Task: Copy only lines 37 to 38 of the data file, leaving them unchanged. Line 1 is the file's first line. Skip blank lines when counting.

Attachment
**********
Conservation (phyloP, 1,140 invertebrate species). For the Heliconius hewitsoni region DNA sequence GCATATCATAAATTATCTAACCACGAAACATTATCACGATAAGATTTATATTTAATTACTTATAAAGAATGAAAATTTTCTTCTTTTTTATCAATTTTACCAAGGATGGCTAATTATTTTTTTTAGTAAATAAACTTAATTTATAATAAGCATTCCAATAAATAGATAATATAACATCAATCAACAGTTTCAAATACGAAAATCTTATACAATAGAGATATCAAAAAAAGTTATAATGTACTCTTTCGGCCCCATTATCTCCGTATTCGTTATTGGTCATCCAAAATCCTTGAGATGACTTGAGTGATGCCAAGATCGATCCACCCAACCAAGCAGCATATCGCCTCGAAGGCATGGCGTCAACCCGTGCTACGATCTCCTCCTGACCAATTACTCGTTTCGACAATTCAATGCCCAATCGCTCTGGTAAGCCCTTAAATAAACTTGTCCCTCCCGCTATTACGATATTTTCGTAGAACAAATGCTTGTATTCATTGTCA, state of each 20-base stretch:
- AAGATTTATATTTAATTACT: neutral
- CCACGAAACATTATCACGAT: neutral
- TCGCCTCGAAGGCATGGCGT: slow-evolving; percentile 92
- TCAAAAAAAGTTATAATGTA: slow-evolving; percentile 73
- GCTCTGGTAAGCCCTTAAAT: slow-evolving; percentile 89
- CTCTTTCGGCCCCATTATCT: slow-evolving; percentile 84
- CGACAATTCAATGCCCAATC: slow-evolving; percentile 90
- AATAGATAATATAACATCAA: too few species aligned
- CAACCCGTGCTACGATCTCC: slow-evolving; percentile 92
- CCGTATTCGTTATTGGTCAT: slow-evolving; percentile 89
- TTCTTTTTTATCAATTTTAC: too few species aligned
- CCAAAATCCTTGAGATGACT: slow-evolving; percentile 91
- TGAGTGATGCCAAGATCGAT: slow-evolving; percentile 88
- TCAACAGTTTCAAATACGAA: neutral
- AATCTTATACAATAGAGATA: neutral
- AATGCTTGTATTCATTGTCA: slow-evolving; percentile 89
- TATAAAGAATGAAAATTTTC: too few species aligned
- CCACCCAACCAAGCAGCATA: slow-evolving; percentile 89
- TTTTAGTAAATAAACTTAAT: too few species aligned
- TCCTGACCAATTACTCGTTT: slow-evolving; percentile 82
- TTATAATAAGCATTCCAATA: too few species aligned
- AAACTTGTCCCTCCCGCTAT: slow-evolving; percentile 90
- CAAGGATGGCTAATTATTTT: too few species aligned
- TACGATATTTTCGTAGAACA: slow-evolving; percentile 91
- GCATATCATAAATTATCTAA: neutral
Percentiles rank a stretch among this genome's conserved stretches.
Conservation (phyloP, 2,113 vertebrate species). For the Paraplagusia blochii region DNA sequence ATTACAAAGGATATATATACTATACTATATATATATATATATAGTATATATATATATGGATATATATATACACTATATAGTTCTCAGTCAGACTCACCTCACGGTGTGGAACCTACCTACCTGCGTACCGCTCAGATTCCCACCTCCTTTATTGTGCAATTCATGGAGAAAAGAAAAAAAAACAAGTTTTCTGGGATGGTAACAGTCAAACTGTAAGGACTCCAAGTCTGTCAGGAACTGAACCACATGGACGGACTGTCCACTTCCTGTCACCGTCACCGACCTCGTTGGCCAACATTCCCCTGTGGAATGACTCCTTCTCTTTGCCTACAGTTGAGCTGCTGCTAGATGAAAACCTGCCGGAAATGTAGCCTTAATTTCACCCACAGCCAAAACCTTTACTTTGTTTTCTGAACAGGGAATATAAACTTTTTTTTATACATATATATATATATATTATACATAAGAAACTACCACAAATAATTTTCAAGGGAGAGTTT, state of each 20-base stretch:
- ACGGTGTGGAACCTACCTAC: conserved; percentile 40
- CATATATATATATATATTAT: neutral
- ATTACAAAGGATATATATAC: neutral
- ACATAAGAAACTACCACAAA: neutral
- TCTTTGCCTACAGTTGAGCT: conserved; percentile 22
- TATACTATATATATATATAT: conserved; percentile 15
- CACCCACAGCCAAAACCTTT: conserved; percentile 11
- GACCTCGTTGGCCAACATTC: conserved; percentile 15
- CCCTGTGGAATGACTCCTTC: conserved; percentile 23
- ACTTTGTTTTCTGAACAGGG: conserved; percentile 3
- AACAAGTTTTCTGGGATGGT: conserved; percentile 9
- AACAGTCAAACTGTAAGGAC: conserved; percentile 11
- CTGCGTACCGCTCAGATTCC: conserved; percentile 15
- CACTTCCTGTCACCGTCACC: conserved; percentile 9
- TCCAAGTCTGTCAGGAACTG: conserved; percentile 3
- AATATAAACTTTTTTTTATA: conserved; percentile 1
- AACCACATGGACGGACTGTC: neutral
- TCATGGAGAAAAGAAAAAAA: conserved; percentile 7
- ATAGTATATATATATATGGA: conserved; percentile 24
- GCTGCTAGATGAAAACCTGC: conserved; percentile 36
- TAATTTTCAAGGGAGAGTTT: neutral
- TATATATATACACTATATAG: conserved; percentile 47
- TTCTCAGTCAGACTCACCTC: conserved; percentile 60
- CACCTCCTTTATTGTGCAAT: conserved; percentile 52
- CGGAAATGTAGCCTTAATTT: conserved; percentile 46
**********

- CCCTGTGGAATGACTCCTTC: conserved; percentile 23
- ACTTTGTTTTCTGAACAGGG: conserved; percentile 3